Comment by Benjamin_Todd on Feedback from where? · 2021-03-12T12:37:04.632Z · EA · GW

Comment by Benjamin_Todd on Feedback from where? · 2021-03-11T21:51:14.767Z · EA · GW

Just a quick comment that I don't think the above is a good characterisation of how 80k assesses its impact. Describing our whole impact evaluation would take a while, but some key elements are:

  • We think impact is heavy tailed, so we try to identify the most high-impact 'top plan changes'. We do case studies of what impact they had and how we helped. This often involves interviewing the person, and also people who can assess their work. (Last year these interviews were done by a third party to reduce desirability bias). We then do a rough fermi estimate of the impact.

  • We also track the number of a wider class of 'criteria-based plan changes', but then take a random sample and make fermi estimates of impact so we can compare their value to the top plan changes.

If we had to choose a single metric, it would be something closer to impact-adjusted years of extra labour added to top causes, rather than the sheer number of plan changes.

We also look at other indicators like:

  • There have been other surveys of the highest-impact people who entered EA in recent years, evaluating which fraction came from 80k, which let's us make an estimate of the percentage of the EA workforce from 80k.

  • We look at the EA survey results, which let's us track things like how many people are working at EA orgs and entered via 80k.

We use number of calls as a lead metric, not an impact metric. Technically it's the number of calls with people who made an application above a quality bar, rather than the raw number. We've checked and it seems to be a proxy for the number of impact-adjusted plan changes that result from advising.

This is not to deny that assessing our impact is extremely difficult, and ultimately involves a lot of judgement calls - we were explicit about that in the last review - but we've put a lot more work into it than the above implies – probably around 5-10% of team time in recent years.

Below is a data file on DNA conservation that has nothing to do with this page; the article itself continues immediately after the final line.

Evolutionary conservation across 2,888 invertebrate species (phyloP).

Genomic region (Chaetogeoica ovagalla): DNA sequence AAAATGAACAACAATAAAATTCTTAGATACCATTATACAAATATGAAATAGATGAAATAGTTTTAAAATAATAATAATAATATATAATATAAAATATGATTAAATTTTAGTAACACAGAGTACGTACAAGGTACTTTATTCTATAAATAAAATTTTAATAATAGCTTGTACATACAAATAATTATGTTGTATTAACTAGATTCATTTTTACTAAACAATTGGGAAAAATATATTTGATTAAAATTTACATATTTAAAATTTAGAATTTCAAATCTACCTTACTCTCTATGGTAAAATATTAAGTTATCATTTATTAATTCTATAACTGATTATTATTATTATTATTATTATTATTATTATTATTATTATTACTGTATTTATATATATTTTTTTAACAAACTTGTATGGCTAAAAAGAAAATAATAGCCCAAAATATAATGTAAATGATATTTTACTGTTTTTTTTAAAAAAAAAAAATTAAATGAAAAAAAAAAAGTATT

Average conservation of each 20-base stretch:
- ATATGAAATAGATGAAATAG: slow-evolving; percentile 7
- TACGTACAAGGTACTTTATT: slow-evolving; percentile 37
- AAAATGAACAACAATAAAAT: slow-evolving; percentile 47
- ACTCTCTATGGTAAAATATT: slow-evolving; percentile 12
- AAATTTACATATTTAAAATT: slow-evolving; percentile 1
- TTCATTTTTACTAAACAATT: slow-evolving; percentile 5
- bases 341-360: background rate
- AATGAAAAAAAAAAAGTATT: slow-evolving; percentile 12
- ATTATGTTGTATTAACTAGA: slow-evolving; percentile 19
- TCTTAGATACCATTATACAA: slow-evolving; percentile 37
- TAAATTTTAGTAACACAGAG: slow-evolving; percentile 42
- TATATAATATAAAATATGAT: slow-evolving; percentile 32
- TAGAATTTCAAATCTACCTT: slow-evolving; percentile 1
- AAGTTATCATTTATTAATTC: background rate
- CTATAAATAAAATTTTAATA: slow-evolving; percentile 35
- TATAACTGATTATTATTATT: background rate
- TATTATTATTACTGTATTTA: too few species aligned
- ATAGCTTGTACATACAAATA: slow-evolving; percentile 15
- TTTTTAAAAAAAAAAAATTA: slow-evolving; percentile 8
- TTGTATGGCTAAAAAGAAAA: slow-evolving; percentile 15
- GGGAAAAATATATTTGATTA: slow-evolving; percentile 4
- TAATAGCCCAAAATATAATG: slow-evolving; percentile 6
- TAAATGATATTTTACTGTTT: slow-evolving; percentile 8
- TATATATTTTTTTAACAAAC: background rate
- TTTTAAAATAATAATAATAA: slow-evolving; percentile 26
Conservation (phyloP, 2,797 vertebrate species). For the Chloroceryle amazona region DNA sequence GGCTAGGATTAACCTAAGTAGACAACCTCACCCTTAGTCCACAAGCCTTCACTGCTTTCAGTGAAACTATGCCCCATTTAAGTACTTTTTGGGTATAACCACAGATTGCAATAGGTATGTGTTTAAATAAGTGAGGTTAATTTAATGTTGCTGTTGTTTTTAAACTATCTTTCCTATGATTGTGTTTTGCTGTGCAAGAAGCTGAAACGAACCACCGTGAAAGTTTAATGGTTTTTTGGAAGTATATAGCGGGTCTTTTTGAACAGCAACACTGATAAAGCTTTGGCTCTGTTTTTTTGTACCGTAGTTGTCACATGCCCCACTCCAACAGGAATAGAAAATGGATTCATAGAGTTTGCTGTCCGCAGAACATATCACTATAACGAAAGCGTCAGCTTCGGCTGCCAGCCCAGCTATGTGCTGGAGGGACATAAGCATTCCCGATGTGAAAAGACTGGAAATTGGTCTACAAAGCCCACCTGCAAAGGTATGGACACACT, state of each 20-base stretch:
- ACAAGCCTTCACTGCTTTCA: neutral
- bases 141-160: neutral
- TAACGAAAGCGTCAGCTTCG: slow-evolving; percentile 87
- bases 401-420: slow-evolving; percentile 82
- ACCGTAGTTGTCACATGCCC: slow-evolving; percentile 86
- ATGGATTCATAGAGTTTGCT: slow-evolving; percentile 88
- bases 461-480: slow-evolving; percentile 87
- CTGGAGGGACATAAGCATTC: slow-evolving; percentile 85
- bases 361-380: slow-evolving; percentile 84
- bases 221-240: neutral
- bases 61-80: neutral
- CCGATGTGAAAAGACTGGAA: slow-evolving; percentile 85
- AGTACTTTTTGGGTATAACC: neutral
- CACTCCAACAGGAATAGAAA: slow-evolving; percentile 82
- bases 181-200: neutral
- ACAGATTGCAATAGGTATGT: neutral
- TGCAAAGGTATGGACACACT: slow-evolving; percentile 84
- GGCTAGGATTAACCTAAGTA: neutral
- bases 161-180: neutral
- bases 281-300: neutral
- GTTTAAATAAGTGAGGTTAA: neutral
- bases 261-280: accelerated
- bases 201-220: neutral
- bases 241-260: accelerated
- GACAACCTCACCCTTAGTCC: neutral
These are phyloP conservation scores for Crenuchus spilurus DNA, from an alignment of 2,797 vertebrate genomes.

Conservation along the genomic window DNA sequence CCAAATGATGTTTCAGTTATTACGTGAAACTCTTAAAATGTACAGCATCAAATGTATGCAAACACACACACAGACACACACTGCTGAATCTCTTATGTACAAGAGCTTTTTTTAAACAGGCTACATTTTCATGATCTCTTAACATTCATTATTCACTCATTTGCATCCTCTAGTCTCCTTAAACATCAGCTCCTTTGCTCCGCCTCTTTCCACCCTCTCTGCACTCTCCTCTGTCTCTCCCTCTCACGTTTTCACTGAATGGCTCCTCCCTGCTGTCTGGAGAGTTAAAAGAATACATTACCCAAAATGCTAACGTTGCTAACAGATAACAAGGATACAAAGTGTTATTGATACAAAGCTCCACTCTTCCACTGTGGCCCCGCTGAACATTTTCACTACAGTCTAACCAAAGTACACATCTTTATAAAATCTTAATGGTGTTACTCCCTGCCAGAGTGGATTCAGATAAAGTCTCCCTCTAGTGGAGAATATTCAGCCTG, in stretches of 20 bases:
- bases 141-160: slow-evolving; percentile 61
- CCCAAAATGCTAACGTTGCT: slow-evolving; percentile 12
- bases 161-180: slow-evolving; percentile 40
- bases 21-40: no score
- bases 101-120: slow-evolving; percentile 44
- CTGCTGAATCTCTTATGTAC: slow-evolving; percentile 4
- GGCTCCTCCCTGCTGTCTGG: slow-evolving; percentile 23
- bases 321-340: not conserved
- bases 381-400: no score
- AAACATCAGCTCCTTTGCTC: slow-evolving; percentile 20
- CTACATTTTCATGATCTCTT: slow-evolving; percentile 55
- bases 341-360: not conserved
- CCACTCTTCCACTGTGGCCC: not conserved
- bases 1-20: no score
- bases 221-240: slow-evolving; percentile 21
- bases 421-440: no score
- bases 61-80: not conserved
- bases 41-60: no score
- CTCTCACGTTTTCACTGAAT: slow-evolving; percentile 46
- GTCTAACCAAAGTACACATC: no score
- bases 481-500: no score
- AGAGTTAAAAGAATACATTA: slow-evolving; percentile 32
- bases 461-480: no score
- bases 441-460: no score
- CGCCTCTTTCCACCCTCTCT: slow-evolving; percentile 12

I think similar comments could be made by several of the other examples e.g. GWWC also tracks dollars donated each year to effective charities (now via the EA Funds) and total dollars pledged. They track the number of pledges as well since that's a better proxy for the community building benefits.

Comment by Benjamin_Todd on Why Hasn't Effective Altruism Grown Since 2015? · 2021-03-10T23:20:47.675Z · EA · GW

Tldr: I agree the 'top of the funnel' seems to not be growing (i.e. how many people are reached each year). This was at least in part due to a deliberate shift in strategy. I think the 'bottom' of the funnel (e.g. money and people focused on EA) is still growing. Eventually we'll need to get the top of the funnel growing again, and people are starting to focus on this more.

Around 2015, DGB and The Most Good You Can Do were both launched, which both involved significant media attention that aimed to reach lots of people (e.g. two TED talks). 80k was also focused on reaching more people.

After that, the sense was that the greater bottleneck was taking all these newly interested people (and the money from Open Phil), and making sure that results in actually useful things happening, rather than reaching even more people.

(There was also some sense of wanting to shore up the intellectual foundations, and make sure EA is conveyed accurately, rather than as "earn to give for malaria nets", which seems vital for its long-term potential. There was also a shift towards niche outreach, rather than mass media - since mass media seems better for raising donations to global health, but less useful for something like reducing GCBRs, and although good at reaching lots of people, wasn't as effective as the niche stuff.)